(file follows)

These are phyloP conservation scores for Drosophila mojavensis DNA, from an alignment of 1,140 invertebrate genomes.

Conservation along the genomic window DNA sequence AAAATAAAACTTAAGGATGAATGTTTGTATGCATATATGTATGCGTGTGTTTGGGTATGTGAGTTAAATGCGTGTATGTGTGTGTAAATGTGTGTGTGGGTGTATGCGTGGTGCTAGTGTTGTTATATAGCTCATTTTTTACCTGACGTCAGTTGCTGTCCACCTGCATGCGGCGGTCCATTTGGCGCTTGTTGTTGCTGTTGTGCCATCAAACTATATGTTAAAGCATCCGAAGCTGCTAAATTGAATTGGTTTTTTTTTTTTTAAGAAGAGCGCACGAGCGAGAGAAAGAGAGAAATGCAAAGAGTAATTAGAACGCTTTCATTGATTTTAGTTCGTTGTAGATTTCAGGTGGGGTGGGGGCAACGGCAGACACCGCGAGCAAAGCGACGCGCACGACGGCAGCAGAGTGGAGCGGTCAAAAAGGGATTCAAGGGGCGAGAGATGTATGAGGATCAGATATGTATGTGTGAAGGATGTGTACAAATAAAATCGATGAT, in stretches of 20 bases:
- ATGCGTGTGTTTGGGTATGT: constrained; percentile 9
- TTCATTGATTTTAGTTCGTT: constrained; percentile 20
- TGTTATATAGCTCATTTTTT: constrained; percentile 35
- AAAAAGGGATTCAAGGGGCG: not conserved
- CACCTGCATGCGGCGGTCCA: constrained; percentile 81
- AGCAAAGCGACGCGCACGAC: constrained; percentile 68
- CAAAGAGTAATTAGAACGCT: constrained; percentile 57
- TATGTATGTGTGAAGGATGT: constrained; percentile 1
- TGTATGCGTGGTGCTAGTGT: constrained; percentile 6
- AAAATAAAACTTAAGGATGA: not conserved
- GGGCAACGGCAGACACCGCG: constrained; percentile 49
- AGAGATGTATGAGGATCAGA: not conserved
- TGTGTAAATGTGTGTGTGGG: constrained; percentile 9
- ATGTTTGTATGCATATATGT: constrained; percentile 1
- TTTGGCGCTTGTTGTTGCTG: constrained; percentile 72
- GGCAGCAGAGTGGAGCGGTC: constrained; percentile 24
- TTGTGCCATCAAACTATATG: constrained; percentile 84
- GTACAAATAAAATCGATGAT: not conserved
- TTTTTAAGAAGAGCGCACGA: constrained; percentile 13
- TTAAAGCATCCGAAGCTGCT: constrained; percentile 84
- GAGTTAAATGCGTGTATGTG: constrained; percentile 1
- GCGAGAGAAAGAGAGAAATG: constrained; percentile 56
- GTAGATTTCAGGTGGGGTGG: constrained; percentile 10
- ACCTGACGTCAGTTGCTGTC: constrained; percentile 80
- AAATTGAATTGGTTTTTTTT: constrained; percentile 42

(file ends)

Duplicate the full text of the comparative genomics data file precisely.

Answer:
These are phyloP conservation scores for Drosophila mojavensis DNA, from an alignment of 1,140 invertebrate genomes.

Conservation along the genomic window DNA sequence AAAATAAAACTTAAGGATGAATGTTTGTATGCATATATGTATGCGTGTGTTTGGGTATGTGAGTTAAATGCGTGTATGTGTGTGTAAATGTGTGTGTGGGTGTATGCGTGGTGCTAGTGTTGTTATATAGCTCATTTTTTACCTGACGTCAGTTGCTGTCCACCTGCATGCGGCGGTCCATTTGGCGCTTGTTGTTGCTGTTGTGCCATCAAACTATATGTTAAAGCATCCGAAGCTGCTAAATTGAATTGGTTTTTTTTTTTTTAAGAAGAGCGCACGAGCGAGAGAAAGAGAGAAATGCAAAGAGTAATTAGAACGCTTTCATTGATTTTAGTTCGTTGTAGATTTCAGGTGGGGTGGGGGCAACGGCAGACACCGCGAGCAAAGCGACGCGCACGACGGCAGCAGAGTGGAGCGGTCAAAAAGGGATTCAAGGGGCGAGAGATGTATGAGGATCAGATATGTATGTGTGAAGGATGTGTACAAATAAAATCGATGAT, in stretches of 20 bases:
- ATGCGTGTGTTTGGGTATGT: constrained; percentile 9
- TTCATTGATTTTAGTTCGTT: constrained; percentile 20
- TGTTATATAGCTCATTTTTT: constrained; percentile 35
- AAAAAGGGATTCAAGGGGCG: not conserved
- CACCTGCATGCGGCGGTCCA: constrained; percentile 81
- AGCAAAGCGACGCGCACGAC: constrained; percentile 68
- CAAAGAGTAATTAGAACGCT: constrained; percentile 57
- TATGTATGTGTGAAGGATGT: constrained; percentile 1
- TGTATGCGTGGTGCTAGTGT: constrained; percentile 6
- AAAATAAAACTTAAGGATGA: not conserved
- GGGCAACGGCAGACACCGCG: constrained; percentile 49
- AGAGATGTATGAGGATCAGA: not conserved
- TGTGTAAATGTGTGTGTGGG: constrained; percentile 9
- ATGTTTGTATGCATATATGT: constrained; percentile 1
- TTTGGCGCTTGTTGTTGCTG: constrained; percentile 72
- GGCAGCAGAGTGGAGCGGTC: constrained; percentile 24
- TTGTGCCATCAAACTATATG: constrained; percentile 84
- GTACAAATAAAATCGATGAT: not conserved
- TTTTTAAGAAGAGCGCACGA: constrained; percentile 13
- TTAAAGCATCCGAAGCTGCT: constrained; percentile 84
- GAGTTAAATGCGTGTATGTG: constrained; percentile 1
- GCGAGAGAAAGAGAGAAATG: constrained; percentile 56
- GTAGATTTCAGGTGGGGTGG: constrained; percentile 10
- ACCTGACGTCAGTTGCTGTC: constrained; percentile 80
- AAATTGAATTGGTTTTTTTT: constrained; percentile 42